Beyond «рука» and «нога»: Words for (outside) body parts Posted by Rob on Aug 15, 2012 in language, Russian for beginners
When you first begin studying Russian, one of the things they tell you is that рука can be translated as either “hand” or “arm” — and similarly, нога can mean either “foot” or “leg.” Well, that’s pretty darn convenient for the beginning student, with fewer new words to memorize!
But wait — what if you really NEED to say, precisely, “the part of my нога between the toes and the ankle”? And how do you say “ankle,” for that matter? In this post, we’ll take a look at some of those more specific terms for your external body parts — thereby completing our look at human anatomy that began with a journey through the digestive tract.
After you’ve read this post, you’ll know the Russian names for most of the parts depicted!
Let’s first take a minute to review the declension for a noun you may already know: голова (“head”).
Notice that in the acc. sg. and nom./acc. pl., the stress shifts from the ending to the first syllable го-, while in the gen. pl., the stress is on the second syllable -лов-. But in all the other forms, the word is “ending stressed.” Theoretically, the gen. pl. is ending-stressed, too, but since the genitive plural of feminine nouns typically has a “null ending” (aka “Ø-ending”), the stress is forced back onto the stem, as it has nowhere else to go! And the nouns рука and нога follow essentially the same stress-shifting pattern: all forms are ending-stressed except acc. sg., nom./acc. pl., and gen. pl., which are stem-stressed.
With that grammar lesson out of the way, let’s check out some vocabulary, beginning with…
Parts of/on the голова (“head”)
The human face as a whole is лицо, but we can divide it into smaller parts. The forehead is лоб (gen. sg. лба), and right below that we find the брови (“eyebrows”; gen. pl. бровей). You may already know глаза (“eyes”), but around each глаз you’ll find веки (“eyelids”; nom. sg. веко) as well as ресницы (“eyelashes”).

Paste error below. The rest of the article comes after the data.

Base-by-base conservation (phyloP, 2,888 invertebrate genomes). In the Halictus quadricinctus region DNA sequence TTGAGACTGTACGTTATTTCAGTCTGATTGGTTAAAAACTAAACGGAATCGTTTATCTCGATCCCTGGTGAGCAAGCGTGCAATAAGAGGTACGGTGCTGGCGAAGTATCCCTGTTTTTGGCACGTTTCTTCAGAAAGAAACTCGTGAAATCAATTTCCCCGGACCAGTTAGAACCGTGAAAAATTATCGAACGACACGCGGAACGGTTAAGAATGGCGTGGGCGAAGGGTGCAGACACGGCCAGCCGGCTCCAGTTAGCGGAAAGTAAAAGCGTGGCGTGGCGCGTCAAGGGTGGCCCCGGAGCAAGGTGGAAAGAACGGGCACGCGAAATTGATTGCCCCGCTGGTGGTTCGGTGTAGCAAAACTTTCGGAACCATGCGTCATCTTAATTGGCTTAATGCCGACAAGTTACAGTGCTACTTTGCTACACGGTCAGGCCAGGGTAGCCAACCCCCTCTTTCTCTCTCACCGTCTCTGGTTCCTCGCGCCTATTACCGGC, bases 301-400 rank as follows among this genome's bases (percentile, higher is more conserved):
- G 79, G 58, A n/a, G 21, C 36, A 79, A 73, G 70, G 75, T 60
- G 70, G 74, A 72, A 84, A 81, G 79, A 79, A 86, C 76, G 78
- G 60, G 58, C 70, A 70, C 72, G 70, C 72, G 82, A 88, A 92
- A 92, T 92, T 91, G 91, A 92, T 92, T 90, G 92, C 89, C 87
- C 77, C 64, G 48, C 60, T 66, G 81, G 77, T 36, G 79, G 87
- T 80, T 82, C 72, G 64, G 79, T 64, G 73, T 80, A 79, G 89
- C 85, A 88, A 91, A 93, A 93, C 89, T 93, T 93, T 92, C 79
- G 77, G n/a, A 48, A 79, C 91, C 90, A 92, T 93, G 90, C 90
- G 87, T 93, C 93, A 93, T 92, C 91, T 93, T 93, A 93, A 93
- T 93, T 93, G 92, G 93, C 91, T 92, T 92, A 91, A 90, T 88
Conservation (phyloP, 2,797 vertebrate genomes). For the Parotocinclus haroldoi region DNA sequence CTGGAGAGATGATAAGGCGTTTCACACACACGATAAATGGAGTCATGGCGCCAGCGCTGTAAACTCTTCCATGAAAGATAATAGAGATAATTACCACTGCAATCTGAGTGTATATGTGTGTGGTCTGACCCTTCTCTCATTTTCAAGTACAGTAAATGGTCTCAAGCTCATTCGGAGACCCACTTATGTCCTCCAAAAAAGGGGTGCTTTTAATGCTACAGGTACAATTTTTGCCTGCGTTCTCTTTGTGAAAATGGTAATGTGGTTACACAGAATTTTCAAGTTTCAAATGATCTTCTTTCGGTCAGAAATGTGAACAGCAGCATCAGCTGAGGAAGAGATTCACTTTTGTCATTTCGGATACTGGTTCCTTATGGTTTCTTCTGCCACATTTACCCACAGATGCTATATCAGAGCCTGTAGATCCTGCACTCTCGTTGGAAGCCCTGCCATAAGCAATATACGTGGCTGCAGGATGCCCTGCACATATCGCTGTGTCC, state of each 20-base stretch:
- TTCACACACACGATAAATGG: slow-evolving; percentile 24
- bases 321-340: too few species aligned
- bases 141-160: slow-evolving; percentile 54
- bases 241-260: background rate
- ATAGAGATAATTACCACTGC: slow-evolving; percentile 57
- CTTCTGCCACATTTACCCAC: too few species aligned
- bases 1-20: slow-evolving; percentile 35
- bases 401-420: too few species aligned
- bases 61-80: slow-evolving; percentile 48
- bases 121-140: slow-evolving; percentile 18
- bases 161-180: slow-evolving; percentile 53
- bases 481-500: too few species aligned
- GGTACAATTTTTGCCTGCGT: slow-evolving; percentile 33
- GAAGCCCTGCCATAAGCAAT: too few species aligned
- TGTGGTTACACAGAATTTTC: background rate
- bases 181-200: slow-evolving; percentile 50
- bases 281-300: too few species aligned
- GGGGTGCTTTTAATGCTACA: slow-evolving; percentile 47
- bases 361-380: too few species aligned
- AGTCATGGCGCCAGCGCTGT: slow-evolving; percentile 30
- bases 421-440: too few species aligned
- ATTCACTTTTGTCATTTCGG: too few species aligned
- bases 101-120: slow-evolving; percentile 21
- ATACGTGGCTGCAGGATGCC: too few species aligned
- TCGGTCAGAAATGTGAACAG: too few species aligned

On either side of the head are the уши (“ears”; gen. pl. ушей; nom. sing. ухо). But if you decide to get your ears pierced for a серьга (“earring”), you may want to specify whether you want the hole in the мочка (“earlobe”) or in the раковина (the cartilaginous upper part of the ear — lit., “seashell”).
Two other words you might already know are нос (“nose”) and рот (“mouth”; gen. sg. рта). But to either side of these you’ll find a щека (“cheek”; nom. pl. щёки). And the holes in your нос that you breathe through are the ноздри (“nostrils”, nom. sg. ноздря). Towards the bottom of the face, we have the челюсть (“jawbone; [lower] jaw”) and the подбородок (“chin”) — note that this word derives from под бородой, “under the beard.” Finally, the шея (“neck”) connects the head with the туловище (“torso”). Before we move down from the head, however, let’s check out the declension of челюсть — simply because it’s a good model for feminine nouns ending in ь, and we’ll be seeing a number of those as we continue:
|челюсть (“lower jaw, jawbone”)|
(Unfortunately, not ALL feminine nouns in ь have predictable stress-shift to the ending in the gen. pl., dat. pl., inst. pl., and prep. pl., as челюсть does — but it’s a relatively common pattern. For instance, бровь, “eyebrow,” is бровям in the dat. pl..)